For a traveler in Europe, the question often becomes: Just how much do I want to do?
Most major cities and some minor ones sell tourism cards that permit free or discounted admission to museums and monuments, unlimited rides on public transportation, escorted tours and a lot of other goodies.
The cards can be purchased at official tourism offices, certain stores or on the Web site of a town's visitor bureau.
For art and history lovers, the Paris Museum Pass, which costs about $37 (30 euros) for two days would be an essential supplement to the $6 (5 euros) Paris City Passport. The Paris passport, good until Dec. 31, reportedly offers $370 worth of discounts on shopping, dining and attractions, but does not include such sights as the Louvre and the Eiffel Tower.
So for free access to the big-star attractions, one should supplement the Passport with the pricier Paris Museum Pass, which is also available for four or six days. The pass covers about 60 museums and monuments.
Basic admission to the Louvre is about $11. L'Orangerie wants about $5, and Musee d'Orsay charges about $9. It all can add up so fast that the museum card starts to look like a steal, even at the six-day rate.
Those admission prices are just a few examples. Still, it pays to strategize before shelling out for any city card. Seniors 65 and older frequently get in free, anyway, over much of Europe. Same goes for those younger than 18. And then there are all sorts of discounts for students, members of certain associations, members of tour groups, etc.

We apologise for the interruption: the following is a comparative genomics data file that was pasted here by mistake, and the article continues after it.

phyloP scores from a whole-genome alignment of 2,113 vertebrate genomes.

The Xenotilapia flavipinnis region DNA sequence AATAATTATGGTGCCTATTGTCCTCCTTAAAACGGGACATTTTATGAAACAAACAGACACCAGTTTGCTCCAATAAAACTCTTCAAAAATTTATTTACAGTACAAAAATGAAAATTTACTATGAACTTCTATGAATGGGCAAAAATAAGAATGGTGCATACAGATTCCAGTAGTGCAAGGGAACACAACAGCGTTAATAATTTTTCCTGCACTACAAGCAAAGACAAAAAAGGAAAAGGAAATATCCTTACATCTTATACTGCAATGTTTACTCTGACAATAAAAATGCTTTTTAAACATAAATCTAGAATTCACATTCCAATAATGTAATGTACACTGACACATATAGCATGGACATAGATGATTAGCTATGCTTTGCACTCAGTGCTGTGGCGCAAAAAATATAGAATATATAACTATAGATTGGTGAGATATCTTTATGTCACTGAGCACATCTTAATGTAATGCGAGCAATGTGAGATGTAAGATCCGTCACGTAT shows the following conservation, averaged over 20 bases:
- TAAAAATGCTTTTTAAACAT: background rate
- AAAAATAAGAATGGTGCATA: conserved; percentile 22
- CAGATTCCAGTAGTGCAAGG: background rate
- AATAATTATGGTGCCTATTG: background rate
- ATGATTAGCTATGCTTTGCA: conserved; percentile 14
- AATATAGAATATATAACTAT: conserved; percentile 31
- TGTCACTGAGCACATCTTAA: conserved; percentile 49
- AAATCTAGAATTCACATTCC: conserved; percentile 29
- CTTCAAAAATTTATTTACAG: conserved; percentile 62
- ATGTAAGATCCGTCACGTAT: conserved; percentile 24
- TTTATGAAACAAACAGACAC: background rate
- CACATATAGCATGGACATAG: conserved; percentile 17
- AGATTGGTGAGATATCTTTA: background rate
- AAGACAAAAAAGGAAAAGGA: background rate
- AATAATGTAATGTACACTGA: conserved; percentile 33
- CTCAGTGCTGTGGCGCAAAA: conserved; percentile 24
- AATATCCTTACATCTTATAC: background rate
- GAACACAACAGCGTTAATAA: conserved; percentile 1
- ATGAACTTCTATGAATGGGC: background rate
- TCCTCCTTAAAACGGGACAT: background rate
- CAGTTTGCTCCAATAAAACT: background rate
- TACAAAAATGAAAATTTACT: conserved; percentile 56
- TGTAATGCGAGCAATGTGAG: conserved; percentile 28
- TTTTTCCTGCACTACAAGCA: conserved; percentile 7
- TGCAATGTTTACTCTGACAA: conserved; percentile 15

A lot of ins and outs of Paris bargain hunting and other strategies can be found on the Paris Convention and Visitor Bureau Web site: parisinfo.com. For information on the Paris Museum Pass: parismuseumpass.fr.
A hefty assortment of London museums are free - the British Museum, the National Gallery, National Portrait Gallery, the Tate and the Victoria and Albert Museum to name a few. (For some exhibits surcharges may apply.)
The city offers the London Pass, nonetheless, and well it should.
With a transportation option that provides virtually unlimited access to buses and the Tube, the pass ranges from $60 for one day, up to $196 for six days. Dedicated explorers can make it work by taking advantage of the many sites that do charge (a lot) to get in but welcome pass holders with free admission.
The Tower of London charges about $25 for those without a pass. Ordinarily, you can't get into Windsor Castle without forking over about $22. And so it goes.
London's official Web site, visitlondon.com, has more details.
Like London, Rome welcomes visitors with a lot of free culture, and that includes the Forum, the exterior of the Colosseum, numerous beautiful plazas, St. Peter's Basilica and the Pantheon.
It's said a Rome city card is still in the planning stages, but a Metro and bus pass for an entire day costs $5, a savings for those who move around a lot. Discounts go even deeper for three-day and weekly tickets. There's a lot more to learn at romaturismo.com.
Robert Cross is a reporter for the Chicago Tribune.